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This article is the author’s final published version in Journal of Clinical and Translational Endocrinology: Case Reports, Volume 23, December 2021, Article number 100105.

The published version is available at Copyright © Sokoloff and Simon.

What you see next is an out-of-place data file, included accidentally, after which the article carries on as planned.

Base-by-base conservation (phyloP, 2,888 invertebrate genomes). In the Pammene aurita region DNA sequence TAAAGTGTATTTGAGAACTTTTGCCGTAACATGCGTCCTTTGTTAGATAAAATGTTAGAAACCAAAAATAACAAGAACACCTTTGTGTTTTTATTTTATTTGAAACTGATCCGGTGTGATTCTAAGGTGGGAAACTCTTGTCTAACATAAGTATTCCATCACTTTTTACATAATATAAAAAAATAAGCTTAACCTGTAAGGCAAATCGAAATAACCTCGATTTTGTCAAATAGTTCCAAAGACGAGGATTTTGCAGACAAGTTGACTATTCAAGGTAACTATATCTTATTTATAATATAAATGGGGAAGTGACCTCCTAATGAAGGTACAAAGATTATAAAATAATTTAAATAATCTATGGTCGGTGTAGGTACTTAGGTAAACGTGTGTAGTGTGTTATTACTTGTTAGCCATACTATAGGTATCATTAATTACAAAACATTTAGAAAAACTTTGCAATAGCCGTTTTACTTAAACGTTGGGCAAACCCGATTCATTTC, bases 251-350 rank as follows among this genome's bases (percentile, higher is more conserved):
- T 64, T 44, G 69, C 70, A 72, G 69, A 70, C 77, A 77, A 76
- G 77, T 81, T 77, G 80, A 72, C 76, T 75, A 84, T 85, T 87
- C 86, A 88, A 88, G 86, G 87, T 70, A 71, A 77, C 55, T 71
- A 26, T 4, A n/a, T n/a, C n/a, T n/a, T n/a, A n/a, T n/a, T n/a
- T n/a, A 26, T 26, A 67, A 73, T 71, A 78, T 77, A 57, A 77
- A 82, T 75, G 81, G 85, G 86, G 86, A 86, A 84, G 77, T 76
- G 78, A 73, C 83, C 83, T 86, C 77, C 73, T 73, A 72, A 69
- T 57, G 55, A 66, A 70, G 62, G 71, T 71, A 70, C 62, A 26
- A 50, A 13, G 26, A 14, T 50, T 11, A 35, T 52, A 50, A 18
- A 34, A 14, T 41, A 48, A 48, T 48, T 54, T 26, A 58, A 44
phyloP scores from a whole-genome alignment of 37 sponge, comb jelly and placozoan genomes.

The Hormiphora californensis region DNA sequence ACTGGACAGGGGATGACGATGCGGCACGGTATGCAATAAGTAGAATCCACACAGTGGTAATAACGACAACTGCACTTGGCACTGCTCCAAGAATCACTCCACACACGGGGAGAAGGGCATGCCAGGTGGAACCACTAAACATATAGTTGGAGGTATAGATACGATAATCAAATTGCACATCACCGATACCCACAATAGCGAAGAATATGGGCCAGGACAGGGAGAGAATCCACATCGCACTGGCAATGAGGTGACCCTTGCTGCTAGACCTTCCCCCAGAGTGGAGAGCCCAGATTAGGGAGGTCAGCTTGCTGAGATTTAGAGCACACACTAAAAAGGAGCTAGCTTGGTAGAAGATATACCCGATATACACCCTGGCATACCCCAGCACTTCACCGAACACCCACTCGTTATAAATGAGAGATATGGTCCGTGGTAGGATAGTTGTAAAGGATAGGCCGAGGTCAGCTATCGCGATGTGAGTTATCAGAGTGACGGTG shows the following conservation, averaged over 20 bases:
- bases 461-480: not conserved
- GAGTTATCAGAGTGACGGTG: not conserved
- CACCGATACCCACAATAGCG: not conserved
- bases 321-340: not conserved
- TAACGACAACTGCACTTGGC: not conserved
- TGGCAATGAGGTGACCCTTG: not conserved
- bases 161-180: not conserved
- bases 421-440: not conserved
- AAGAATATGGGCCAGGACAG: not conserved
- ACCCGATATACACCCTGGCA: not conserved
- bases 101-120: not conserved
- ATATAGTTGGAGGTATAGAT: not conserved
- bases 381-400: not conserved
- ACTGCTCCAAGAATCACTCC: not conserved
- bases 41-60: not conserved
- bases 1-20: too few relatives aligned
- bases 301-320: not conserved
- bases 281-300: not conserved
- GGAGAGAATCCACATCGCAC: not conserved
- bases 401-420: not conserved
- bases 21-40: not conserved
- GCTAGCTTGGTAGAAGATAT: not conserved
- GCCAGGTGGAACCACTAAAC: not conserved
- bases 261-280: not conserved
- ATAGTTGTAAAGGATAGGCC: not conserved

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Introduction: Paragangliomas have a wide range of clinical presentations. A significant portion of these tumors are discovered as abdominal masses on imaging or palpation in patients without typical symptoms of catecholamine excess [1]. This case reports a 28-year-old female who presented with fever of unknown origin and was found to have an abdominal mass on CT imaging. This mass was biopsied prior to a complete evaluation and confirmed to be a paraganglioma. Case report: We discuss the case of a 28 year-old-female who presented to the Endocrinology office after she was diagnosed with a paraganglioma on retroperitoneal biopsy. The patient had initially presented to her primary care provider with fever of unknown origin. She was found to have a large retroperitoneal mass on a non-contrast CT scan done for infectious work-up, which prompted referrals to Medical Oncology and Surgery. A contrast-enhanced CT scan was ordered to assess for metastatic disease and re-demonstrated the retroperitoneal mass. It also provided further information, specifying that the mass was most suspicious for a paraganglioma. Despite this, the patient underwent a biopsy that confirmed this diagnosis without further evaluation prior. She was then referred to Endocrinology and biochemical testing showed mildly elevated normetanephrine on urine and blood analyses. Successful surgical excision of the mass was completed with preceding alpha-blockade. Genetic testing was negative. Discussion: Paragangliomas have diverse clinical presentations, which can make diagnosis challenging. Fever of unknown origin, as seen in this case, represents a rare manifestation [2,3]. The accuracy of CT scans for identifying paragangliomas has increased significantly over the last decade [4]. Biopsy of these massesis associated with significant morbidity. It is important that clinicians are aware that paragangliomas may be present in the absence of hypertension or classic symptoms associated with pheochromocytomas. Conclusion: Paragangliomas can be discovered as abdominal masses on imaging in patients without typical symptoms of catecholamine hyper-secretion. If a radiology report suggests a high likelihood of a paraganglioma it is critical to delay a potentially high-risk biopsy until further evaluation can be completed.

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